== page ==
During development we saved $ on paper by students using rolls of cheap art paper. The same sheets can be used multiple times by using different pen colors. There was a suggestion to run trials with dry-erase markers on white board but we were unable to find a board of right size for our needs. We ended up drawing a lot of soft pencil lines on the paper for guides, margins, etc. That would be harder on a white board.

    For a finer line we bought a set of fine-point sharpies. The barrel is narrower so we made a collar from cardboard. Wraps of masking tape would have worked, but we are using a dozen different colors of pens. (One student has designed a plastic collar. CAD drawing is done; first 3D print is supposed to be delivered to me by Friday.)

    One of the most important practices we learned is to mark on the paper the location of each wheel at the start of each run. Without this info it is very difficult to exactly replicate runs.

    Oddly, we found that sometimes running at slower speed made a squiggle line that did not show up at 100% speed. Perhaps pen is reacting to fine variations in paper at slow speed but at higher speed has momentum to jump over them. For high velocity of stops we got better results by placing a 175 gm weight on aft deck of the S3. This prevented S3's momentum in a quick stop from lifting up the back wheel. Next time we need to use ramping.

    Our final version went on Bristol Drawing paper #300. Looks great but $25 for 20 sheets. Many of our pieces are displayed flat in low vitrines. The vertical ones we glued to cardboard backing using a very light coat of spray-on glue. Use only slightest amount of spray - one pass about 12 inches away from paper; do spraying outside. The high quality of the paper made better results than if we had run directly on the cardboard surface. But that is an aesthetic judgement.

    It was helpful to have large paper cutter, T square (36 in), xacto knifes and Stanley knives. Heavy cardboard backing was much cheaper than foamcore and worked fine. Next time we will try to enlist high school art students that are learning to cut mats.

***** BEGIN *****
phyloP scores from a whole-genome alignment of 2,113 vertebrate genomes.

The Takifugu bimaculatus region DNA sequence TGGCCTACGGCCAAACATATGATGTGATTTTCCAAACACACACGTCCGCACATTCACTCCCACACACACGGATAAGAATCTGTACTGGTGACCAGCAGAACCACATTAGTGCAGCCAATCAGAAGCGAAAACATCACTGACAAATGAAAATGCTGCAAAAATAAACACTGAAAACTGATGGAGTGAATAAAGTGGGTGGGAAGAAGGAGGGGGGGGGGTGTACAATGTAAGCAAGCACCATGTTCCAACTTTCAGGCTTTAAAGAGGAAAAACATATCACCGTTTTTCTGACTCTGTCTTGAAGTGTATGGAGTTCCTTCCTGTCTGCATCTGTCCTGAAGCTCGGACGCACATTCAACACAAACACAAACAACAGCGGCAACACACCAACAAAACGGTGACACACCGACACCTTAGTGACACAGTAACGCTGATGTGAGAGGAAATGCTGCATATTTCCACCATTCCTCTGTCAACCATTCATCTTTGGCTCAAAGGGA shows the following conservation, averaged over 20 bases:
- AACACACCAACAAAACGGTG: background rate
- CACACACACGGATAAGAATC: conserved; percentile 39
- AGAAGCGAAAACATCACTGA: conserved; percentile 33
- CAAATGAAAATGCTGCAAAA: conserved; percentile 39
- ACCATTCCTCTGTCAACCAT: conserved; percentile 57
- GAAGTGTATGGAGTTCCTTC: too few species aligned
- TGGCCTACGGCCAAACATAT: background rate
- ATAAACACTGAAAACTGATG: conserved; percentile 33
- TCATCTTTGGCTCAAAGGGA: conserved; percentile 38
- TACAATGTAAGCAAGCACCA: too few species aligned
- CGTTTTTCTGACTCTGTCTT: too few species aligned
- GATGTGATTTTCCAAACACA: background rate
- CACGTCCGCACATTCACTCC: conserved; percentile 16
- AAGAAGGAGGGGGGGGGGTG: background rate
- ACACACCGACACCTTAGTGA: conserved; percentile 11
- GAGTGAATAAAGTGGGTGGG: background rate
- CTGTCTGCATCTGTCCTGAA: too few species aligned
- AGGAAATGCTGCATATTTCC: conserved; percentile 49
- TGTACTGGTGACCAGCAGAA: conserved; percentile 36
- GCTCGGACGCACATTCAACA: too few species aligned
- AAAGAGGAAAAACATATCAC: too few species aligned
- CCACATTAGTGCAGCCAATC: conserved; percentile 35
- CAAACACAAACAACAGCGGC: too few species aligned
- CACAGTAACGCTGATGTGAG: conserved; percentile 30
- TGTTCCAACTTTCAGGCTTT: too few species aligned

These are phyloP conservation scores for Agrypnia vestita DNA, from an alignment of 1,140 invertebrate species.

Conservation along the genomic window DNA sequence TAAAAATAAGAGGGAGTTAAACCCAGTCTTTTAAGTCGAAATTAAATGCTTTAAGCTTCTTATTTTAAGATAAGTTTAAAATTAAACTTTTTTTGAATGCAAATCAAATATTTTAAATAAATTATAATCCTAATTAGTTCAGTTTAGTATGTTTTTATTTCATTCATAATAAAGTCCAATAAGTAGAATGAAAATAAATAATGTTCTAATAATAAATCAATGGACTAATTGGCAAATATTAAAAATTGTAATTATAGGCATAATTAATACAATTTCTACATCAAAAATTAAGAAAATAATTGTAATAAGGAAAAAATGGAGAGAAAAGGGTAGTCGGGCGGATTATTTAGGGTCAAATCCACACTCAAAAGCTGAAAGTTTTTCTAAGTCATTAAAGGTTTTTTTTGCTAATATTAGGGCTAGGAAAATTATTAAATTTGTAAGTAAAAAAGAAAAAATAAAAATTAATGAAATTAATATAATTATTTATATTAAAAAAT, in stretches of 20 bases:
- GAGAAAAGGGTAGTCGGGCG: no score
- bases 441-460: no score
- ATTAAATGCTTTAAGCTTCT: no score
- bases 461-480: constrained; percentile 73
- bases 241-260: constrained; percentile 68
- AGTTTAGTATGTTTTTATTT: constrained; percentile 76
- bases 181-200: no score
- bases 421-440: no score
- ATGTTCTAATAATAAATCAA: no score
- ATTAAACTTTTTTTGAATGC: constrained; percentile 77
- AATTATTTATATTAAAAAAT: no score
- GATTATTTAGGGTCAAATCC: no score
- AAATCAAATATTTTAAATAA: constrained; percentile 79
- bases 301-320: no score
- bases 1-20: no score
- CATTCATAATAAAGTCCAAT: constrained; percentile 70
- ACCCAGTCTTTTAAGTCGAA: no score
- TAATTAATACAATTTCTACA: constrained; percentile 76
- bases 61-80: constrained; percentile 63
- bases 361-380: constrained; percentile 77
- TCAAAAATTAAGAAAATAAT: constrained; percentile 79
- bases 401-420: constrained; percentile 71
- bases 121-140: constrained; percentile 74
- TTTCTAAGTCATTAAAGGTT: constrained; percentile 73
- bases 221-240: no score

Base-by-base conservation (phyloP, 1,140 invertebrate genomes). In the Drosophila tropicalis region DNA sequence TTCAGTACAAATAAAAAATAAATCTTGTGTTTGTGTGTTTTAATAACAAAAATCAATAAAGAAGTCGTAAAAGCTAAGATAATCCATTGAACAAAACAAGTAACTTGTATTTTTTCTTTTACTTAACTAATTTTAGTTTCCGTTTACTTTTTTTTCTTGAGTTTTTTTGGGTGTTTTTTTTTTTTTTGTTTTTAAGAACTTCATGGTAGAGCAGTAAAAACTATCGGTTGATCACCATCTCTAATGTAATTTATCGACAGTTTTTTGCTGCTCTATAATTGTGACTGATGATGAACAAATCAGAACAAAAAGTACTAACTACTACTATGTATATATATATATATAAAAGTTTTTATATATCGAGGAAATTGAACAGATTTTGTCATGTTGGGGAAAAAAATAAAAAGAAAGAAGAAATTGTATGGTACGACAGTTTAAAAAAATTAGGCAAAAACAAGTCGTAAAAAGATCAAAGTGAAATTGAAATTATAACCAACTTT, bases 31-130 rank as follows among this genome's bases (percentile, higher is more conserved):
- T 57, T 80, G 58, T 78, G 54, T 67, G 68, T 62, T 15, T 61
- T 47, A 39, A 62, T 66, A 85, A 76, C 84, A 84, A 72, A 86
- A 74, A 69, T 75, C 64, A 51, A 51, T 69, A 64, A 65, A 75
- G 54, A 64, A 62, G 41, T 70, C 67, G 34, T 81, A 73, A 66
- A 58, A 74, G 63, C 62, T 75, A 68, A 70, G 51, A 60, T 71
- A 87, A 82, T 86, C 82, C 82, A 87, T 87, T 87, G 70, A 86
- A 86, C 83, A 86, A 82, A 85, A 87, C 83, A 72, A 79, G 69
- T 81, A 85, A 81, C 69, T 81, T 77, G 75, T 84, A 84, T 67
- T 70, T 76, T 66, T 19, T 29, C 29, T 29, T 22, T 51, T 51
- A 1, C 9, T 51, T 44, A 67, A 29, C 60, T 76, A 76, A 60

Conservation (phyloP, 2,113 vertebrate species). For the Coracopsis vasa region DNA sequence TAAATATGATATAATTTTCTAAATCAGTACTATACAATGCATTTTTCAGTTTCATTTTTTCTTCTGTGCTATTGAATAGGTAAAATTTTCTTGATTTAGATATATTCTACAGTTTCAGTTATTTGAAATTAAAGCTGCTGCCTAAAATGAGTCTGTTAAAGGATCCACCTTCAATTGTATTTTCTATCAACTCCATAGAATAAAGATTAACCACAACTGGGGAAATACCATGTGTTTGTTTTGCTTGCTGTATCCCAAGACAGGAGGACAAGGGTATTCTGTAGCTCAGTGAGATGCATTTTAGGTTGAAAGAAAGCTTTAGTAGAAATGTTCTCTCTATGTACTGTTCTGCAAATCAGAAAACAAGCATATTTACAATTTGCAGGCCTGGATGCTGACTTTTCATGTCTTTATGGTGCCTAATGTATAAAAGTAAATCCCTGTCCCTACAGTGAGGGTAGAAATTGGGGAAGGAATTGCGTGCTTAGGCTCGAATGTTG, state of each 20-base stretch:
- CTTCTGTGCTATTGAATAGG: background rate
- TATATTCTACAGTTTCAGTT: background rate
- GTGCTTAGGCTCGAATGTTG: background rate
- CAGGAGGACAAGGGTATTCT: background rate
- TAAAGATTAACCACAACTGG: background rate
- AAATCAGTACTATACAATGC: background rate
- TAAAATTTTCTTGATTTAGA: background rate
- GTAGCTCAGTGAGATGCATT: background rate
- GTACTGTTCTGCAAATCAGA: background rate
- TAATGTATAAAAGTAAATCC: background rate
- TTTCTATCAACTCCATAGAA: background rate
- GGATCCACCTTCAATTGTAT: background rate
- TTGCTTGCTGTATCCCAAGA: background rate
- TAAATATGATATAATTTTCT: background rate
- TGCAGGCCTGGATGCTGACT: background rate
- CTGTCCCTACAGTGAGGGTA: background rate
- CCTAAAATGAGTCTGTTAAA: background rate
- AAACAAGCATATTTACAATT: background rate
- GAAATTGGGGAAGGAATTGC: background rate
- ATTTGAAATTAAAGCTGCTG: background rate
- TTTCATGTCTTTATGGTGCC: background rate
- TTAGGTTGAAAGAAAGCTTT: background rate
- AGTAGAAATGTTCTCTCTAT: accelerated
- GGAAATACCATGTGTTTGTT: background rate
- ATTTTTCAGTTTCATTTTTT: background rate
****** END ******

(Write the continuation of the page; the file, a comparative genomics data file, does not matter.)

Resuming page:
We did screen shots of the block code and pasted in Word for some cropping. (I guess other app would have been better, but we were comfortable with Word) Before crop & size, measure space for label on the piece. Before screen shot move the block of code to far top left corner if you plan to include block palette in print-out. Longer programs were harder to fit on one screen shot so we removed the start-up beeps and waits. We did keep comment block with name and student initials. In Word, above the screen shot, we added a title with name of the work and student name. Check with parents about student names: some wanted no name, some full name and several wanted variations with initials. Don't trust what the student's say.

    The scaling and positioning were good for students to use algebra that they are learning this year. We worked hard to be mathematically predictive rather than running many empirical tests. Some students got it, others had trouble. Next time I'll ask a math teacher to come by for a guest lecture to talk them through scaling.

    In the vitrines we placed actual S3s and a BeoBot. To have a sharpie in place would mean a splotch on the case floor. So we pulled out the tip of a sharpie and hammered on a pen cap to seal the hole. Next time I'll try sealing the hole with pinch from hot pliers.

    Before the run, masking tape all edges of paper because wheels of S3 will probably go outside of paper and can trip as come back on. Tape is easily removed from the high-quality Bristol paper.

    Because it is easy to do a second run, we could make a copy to hang on the lab wall as well as give the students the copy from the exhibit. It never hurts to have families see how their Parents Committee money is being used.

    Feel free to message me if you have other questions.